I didn’t actually want to go the Punk: Chaos to Couture Exhibition at the Metropolitan Museum of Art. I know nothing about the subject and I don’t have a punk bone in my body (I dress like Audrey Hepburn and prefer opera and ballet). Nor is punk within the sphere of my interest or research (Exhibitions like Impressionism, Fashion and Modernity are more my thing). And yet, because I am in the process of crafting a Phd proposal and/or a book on fashion in the museum, I knew that I should visit exhibitions that I might dislike or don’t appeal to me, (including this show at the Met as well as the Out of the Box: The Rise of Sneaker Culture at the Bata Shoe Museum). Plus I wanted see what the Andrew Bolton could match or surpass the McQueen exhibition. Fashion exhibitions are in fashion, and the Met has the talent and the budget to set the standard and then raise the bar.
What makes the exhibitions at the Met so appealing to me is their theatricality. Step into the galleries and you have entered another world, in this case, the run-down overblown grandeur of a stately mansion created out of plastic and styrofoam by exhibition designer Sam Gainsbury, who also created the brilliant setting for the McQueen show. The moody Goth/Glam atmosphere invoked, for me, an atmosphere of rebellion and resistance, themes that seem to be consistent with the punk movement.
“Punk’s signature mixing of references was fueled by artistic developments such as Dada and postmodernism, so it makes sense to present this exhibition in a museum that also shows the broader output of those movements. Indeed, that dialogue between art and fashion is what makes The Costume Institute so singular. ” said Thomas P. Campbell, Director and CEO of The Metropolitan Museum of Art during introductory remarks.
Conceived and curated by Andrew Bolton, the Punk exhibition, in the Museum’s second-floor Cantor galleries, features about 100 designs for men and women, most of which are examples of haute couture and ready-to-wear garments incorporating interpretations of the aesthetic themes of punk. Although there seems to be an inherent conflict between punk’s do-it-yourself ethos and couture’s craftsmanship and made-to-measure credo, “both are defined by impulses of originality and individuality”. The exhibition is thematically organized around the materials, techniques, and embellishments associated with punk which were curatorially defined as: Do-It-Yourself Hardware, Bricolage, Graffiti & Agitpop, and Destroy.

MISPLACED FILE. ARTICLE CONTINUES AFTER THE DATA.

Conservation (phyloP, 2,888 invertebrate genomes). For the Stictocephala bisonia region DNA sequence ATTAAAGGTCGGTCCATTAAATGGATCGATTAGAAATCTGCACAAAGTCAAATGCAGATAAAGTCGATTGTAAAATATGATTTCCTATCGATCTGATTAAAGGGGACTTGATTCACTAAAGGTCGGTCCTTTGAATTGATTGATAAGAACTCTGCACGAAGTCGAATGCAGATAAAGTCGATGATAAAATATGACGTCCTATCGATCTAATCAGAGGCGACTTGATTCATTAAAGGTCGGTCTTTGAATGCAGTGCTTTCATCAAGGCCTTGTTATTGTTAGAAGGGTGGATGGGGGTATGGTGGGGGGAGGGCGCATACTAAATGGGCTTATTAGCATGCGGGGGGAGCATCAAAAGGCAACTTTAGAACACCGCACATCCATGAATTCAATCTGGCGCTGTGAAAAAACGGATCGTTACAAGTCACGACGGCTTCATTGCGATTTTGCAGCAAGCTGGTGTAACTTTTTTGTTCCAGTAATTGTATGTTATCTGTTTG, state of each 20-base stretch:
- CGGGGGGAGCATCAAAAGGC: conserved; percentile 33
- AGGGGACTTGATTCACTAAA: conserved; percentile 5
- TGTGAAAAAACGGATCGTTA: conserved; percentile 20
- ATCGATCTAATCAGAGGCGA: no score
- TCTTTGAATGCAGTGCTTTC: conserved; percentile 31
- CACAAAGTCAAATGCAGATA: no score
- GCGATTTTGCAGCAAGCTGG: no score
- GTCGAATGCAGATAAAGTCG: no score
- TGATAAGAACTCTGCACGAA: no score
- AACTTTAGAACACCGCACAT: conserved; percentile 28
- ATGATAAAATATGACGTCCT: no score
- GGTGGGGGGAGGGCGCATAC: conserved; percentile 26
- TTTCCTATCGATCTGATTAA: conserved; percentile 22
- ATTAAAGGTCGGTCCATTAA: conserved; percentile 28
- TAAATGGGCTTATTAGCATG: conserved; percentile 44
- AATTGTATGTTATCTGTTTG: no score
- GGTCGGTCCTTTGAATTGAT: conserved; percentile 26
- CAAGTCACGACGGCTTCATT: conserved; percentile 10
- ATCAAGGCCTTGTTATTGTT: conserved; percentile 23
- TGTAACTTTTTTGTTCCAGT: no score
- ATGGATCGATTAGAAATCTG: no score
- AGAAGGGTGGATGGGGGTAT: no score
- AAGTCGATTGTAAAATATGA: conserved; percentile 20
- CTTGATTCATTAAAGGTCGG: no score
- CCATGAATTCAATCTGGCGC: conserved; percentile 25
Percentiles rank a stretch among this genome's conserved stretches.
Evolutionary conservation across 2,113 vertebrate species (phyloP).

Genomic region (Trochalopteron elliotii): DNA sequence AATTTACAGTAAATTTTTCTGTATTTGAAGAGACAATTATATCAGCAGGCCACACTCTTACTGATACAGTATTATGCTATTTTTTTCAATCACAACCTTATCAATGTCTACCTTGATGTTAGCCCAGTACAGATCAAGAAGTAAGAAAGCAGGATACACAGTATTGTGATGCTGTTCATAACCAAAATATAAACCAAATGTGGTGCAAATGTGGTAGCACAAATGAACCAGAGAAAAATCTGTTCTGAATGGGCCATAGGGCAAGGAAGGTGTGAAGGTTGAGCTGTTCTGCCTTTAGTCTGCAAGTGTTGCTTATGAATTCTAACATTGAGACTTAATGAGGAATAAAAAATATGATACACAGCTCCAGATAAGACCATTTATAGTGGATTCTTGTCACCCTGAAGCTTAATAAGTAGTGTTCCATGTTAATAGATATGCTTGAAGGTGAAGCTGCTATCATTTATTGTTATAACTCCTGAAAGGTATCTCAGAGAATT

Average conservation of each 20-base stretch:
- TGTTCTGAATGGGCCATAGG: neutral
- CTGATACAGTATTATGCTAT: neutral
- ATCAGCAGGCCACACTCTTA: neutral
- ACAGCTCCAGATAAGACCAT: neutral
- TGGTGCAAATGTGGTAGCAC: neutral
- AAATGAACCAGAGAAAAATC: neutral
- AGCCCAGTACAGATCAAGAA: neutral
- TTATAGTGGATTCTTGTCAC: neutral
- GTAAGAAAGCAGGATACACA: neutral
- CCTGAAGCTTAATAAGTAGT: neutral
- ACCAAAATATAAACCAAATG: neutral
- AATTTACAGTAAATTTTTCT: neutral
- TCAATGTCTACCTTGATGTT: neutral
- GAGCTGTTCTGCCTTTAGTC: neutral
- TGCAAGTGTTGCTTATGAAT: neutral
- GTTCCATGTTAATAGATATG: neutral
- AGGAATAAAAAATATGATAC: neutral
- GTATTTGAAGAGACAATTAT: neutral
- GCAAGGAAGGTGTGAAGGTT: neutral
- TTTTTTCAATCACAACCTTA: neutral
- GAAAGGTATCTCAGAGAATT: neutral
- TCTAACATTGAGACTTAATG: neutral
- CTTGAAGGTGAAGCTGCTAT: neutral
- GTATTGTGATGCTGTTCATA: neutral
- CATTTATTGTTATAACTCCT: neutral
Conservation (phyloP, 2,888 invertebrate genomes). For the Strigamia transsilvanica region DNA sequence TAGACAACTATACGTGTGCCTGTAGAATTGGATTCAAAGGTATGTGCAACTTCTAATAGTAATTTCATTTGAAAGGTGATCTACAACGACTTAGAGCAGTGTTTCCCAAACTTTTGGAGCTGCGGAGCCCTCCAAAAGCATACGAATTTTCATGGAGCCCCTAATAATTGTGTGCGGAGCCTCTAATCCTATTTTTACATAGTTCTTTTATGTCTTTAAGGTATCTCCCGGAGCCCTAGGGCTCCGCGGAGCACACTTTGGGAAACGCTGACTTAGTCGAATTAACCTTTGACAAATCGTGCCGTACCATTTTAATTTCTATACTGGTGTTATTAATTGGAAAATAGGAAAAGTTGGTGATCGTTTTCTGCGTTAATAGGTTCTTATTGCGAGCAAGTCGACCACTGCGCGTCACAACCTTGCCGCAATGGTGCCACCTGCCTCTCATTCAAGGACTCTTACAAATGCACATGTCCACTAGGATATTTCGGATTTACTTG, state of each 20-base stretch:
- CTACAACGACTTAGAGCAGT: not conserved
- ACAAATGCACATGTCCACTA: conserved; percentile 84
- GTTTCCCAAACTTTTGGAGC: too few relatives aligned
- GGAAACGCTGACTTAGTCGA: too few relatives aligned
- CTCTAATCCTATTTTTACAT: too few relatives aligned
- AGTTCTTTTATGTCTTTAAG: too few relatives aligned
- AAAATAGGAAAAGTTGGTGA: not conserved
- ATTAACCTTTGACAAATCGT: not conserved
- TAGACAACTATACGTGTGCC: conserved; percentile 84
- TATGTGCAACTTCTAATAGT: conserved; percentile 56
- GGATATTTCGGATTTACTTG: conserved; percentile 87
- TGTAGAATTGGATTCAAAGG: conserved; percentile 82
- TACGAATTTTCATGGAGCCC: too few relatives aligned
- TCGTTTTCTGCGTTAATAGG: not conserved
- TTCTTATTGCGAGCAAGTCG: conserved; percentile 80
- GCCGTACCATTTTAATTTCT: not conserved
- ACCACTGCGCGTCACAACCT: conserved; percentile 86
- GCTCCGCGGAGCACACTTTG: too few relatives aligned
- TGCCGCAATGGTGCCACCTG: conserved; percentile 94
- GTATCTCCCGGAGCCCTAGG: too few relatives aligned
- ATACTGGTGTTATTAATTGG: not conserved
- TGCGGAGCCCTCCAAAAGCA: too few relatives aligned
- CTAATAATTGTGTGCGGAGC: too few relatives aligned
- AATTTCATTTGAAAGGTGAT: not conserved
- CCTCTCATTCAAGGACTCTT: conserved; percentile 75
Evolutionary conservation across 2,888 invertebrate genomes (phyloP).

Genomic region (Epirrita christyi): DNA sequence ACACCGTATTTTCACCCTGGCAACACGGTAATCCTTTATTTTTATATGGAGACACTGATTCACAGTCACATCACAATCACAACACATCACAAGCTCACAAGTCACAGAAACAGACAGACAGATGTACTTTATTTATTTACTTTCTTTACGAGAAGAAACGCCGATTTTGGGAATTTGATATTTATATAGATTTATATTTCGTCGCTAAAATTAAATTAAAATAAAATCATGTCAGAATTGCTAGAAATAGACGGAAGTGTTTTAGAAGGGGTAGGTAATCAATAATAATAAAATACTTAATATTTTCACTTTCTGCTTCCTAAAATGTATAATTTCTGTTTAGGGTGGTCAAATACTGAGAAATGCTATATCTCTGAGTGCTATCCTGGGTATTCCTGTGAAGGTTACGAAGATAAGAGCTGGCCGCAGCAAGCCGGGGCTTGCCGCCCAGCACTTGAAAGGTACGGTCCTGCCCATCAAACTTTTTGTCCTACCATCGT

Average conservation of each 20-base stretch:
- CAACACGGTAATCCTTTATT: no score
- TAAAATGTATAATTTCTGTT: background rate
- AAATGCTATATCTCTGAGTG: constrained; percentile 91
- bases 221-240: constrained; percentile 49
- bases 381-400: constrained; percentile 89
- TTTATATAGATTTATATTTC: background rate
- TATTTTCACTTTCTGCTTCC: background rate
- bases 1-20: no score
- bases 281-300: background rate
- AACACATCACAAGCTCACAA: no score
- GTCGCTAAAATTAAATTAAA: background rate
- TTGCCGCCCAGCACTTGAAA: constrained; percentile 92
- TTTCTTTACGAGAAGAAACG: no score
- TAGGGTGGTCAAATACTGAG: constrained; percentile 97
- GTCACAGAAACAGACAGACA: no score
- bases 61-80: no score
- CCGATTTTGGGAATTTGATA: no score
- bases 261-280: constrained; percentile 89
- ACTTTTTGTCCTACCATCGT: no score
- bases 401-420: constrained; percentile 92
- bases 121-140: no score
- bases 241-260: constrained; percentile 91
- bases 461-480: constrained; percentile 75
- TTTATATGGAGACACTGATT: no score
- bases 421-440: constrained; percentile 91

At the preview, curator Andrew Bolton made a point of addressing some of the criticism that was voiced prior to the show’s opening, including some from the grand dame of punk herself Vivienne Westwood in the New York Times. Bolton clearly stated that he deliberately decided not to include original garments worn by punk icons like Debbie Harry or Johnny Rotten. Instead his intent was to “present punk in a respectful even reverential manner” and “to highlight its influence on couture”. Designers’ works on display in thematic groupings include: Christopher Bailey, Hussein Chalayan, Nicolas Ghesquiere for Balenciaga, Martin Margiela, Alexander McQueen, Stephen Sprouse, Gianni Versace, Yohji Yahamoto, Zandra Rhodes (who attended the preview) and Vivienne Westwood. My eyebrows were raised when I noticed several outfits from very recent collections, including a punk-inspired Burberry outfit from Spring/Summer 2013, but there is no doubt that savvy designers pay attention to what is on the calendar at the Costume Institute. And those that didn’t make it into the Met are well represented in the nearby windows of Bergdorf Goodman, including items available for purchase from Alexander McQueen, Burberry, and Gareth Pugh.
For me, a good fashion exhibition is both engaging and thoughtful, with a depth of research underpinning its conception. Since I wasn’t expecting to like this exhibition, I was surprised by its effect on me. It was an immersive experience into another world. I listened to music that I loathe; I saw garments that I would never wear; I marvelled at the artful craftsmanship and use of non-traditional materials; and I liked it. Call me old-fashioned and out of touch, but I did not find it “dull”, and I left with a deeper appreciation for the lasting influence of the punk movement on couture in usurping traditional representations of beauty and fashion. Plus, I was amused by the symbolic re-creation of grimy and gritty toilets of the 1970s East Village club CBGB and the crazy wigs by Guido Paulo, and I was inspired by what you can do with staples, safety pins, and garbage bags. There was an aesthetic coherence to the show that worked for me, if no one else.
There has been some sharp criticism rendered in the press and this surprised me (in the New Yorker and New York Times no less). Andrew Bolton clearly stated his intent was not to provide a historic framing of the subject, and yet has been taken to task for not doing what he said he would not do. It must be demoralizing, especially with such an emotional subject that invokes memories and nostalgia for many. Perhaps all the negative press will fuel the crowds to judge for themselves. The exhibition runs until August 14, 2013.Punk: Chaos to Couture, Metropolitan Museum of Art, Cantor Exhibition Hall, 1000 Fifth Avenue, New York May 9 – August 14, 2013
Note: This review is the my opinion and does not necessarily reflect the opinion of any other contributors at Worn Through.